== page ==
8. Then there remains the further question whether, though she may not be entitled to maintenance as a source of wealth, she is not entitled to what has been termed 'starving maintenance,' that is, bare food and raiment. The Courts below have allowed her that, and the question is, whether they have done so rightly. It is true that there are texts of Hindu law which require the husband to give bare starving maintenance to a disloyal wife; see Cole-brooke's Digest, Book IV, c. I, vv. 81 to 83; see also the case of Honamma v. Timannabhat I.L.R. 1 Bom. 559. We should add, however, that this last case has been dissented from in a subsequent case by the Bombay High Court. See the case of Valu v. Ganga I.L.R. 7 Bom. 84. But though, if the facts of this case had been different, and if the woman Rajonimoni, notwithstanding that she had taken one false step during her widowhood, had been leading a chaste life at the date of suit, we should have felt inclined to take the view that the Bombay High Court took in the earlier ease, and declared her entitled to bare food and raiment from the persons who are in possession of her husband's estate, yet, having regard to the facts found in this case, we do not think there is any reason for our applying the rule laid down in the case of Honamma v. Timannabhat I.L.R. 1 Bom. 559 in her favour. The facts found, as we have pointed out above, are, that she became unchaste after her husband's death, and was leading an unchaste life at and about the date of the suit. That being so, we do not think there is anything in reason or authority to entitle her to any maintenance. The reason why bare food and raiment are directed by the Hindu sages to be given to an unchaste woman is that she may have a locus poinitentice, and that she may not be compelled by sheer necessity to continue to lead a life of shame and misery. That reason has no application to the present case, where the widow is still leading such a life and is claiming an allowance from the representatives of her husband to enable her to live comfortably. The reason of the rule, then, that prescribes a starving maintenance for an unchaste widow not being applicable to this case, we do not think that Rajonimoni is entitled to such maintenance.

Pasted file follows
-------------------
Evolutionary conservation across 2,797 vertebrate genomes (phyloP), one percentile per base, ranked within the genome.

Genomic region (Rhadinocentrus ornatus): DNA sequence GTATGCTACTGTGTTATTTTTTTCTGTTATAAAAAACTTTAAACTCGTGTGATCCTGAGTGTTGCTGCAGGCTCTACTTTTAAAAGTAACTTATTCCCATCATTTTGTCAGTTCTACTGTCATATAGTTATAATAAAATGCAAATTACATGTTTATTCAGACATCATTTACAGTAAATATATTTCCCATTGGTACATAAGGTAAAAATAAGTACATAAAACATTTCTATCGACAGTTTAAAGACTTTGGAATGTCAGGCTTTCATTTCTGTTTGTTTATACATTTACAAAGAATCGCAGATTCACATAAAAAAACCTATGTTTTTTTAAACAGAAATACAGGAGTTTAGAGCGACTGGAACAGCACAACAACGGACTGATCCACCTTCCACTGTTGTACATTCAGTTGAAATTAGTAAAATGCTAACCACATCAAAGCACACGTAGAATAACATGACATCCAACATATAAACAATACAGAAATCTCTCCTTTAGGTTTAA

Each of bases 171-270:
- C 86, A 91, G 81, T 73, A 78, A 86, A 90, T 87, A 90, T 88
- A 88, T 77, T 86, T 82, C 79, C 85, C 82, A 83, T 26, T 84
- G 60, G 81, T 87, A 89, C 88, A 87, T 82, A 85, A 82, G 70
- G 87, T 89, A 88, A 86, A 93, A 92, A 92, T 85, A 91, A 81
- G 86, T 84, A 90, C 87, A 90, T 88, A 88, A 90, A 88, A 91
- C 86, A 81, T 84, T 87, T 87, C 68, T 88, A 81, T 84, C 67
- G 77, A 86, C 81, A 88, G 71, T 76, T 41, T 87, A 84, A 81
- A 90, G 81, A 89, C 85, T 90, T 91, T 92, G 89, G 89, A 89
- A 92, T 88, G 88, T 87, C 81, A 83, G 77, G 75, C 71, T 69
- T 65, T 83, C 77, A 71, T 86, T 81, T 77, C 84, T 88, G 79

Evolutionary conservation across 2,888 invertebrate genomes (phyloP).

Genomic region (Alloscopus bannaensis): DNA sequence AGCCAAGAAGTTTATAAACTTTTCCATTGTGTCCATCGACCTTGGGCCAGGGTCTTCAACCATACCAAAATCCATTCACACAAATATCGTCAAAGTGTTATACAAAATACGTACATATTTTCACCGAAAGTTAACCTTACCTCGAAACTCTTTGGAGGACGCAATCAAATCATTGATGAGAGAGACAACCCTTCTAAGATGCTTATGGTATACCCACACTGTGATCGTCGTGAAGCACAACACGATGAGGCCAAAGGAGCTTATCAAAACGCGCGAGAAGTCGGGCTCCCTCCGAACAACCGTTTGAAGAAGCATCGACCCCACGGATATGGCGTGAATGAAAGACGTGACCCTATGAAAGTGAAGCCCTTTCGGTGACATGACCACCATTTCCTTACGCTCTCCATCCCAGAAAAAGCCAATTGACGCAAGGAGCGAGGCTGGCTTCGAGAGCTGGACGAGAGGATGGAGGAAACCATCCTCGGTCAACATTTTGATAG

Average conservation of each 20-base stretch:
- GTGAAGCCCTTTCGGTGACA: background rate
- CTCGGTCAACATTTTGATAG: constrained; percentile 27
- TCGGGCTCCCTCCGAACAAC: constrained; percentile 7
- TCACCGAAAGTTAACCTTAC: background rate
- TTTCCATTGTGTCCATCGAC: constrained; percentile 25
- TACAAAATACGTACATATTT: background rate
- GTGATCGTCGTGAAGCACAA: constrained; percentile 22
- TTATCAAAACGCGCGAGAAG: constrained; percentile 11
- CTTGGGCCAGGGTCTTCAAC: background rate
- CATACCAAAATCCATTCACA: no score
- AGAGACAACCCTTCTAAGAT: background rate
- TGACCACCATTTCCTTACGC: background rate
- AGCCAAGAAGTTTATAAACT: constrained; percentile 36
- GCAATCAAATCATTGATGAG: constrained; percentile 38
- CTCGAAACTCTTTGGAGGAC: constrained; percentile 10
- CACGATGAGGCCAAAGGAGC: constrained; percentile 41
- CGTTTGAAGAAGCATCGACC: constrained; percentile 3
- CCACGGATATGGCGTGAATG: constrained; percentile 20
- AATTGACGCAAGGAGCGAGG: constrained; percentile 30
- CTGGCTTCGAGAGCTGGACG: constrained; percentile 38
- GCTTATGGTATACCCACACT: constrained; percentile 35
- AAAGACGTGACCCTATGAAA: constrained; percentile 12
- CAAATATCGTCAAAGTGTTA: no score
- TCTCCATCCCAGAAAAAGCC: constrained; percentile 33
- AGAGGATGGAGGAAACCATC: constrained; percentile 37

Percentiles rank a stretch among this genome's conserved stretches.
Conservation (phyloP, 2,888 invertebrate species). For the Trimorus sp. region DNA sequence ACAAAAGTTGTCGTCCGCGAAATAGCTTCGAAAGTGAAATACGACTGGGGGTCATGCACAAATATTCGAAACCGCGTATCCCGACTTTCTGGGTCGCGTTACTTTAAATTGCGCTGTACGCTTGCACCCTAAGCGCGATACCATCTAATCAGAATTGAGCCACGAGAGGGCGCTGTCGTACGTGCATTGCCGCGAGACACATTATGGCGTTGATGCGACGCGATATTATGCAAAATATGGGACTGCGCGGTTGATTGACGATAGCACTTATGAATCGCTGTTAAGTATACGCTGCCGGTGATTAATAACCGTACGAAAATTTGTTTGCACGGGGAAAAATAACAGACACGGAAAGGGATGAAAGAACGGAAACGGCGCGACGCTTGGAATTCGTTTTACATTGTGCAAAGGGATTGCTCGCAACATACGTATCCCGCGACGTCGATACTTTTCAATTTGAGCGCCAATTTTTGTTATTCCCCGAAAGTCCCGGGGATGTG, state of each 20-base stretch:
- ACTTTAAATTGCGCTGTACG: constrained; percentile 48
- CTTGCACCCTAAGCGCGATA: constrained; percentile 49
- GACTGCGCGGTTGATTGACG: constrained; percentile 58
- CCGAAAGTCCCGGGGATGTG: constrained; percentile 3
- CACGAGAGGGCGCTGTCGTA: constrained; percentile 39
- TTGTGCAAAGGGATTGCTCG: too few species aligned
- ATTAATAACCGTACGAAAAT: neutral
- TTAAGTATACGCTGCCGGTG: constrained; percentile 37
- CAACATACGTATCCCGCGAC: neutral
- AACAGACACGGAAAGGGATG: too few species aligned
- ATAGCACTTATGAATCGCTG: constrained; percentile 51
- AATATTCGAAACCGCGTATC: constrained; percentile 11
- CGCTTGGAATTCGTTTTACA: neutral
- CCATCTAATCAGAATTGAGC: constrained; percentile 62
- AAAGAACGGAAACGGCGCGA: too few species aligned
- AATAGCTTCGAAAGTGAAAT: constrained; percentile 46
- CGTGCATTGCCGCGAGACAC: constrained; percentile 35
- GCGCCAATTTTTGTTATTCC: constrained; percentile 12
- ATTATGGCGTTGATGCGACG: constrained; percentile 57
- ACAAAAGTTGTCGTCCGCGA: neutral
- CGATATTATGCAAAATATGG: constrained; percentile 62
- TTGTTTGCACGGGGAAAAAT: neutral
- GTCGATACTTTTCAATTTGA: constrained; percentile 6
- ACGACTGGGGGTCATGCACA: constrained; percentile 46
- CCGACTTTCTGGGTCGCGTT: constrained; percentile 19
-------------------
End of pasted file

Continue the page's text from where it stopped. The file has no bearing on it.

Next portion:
9. It was said that such a decision may have the effect of confirming her in the immoral life that she is leading. We see no reason for such an apprehension. We do not decide in this case what her rights would be if she were to give up her present way of living and begin to lead a moral life; we do not say that she would not, even in that case, be entitled to claim a starving maintenance. All that we say now is, that under the existing state of things she is not entitled to maintenance of any sort. In this view of the case, the decrees of the Courts below must be reversed and the plaintiff's suit dismissed with costs.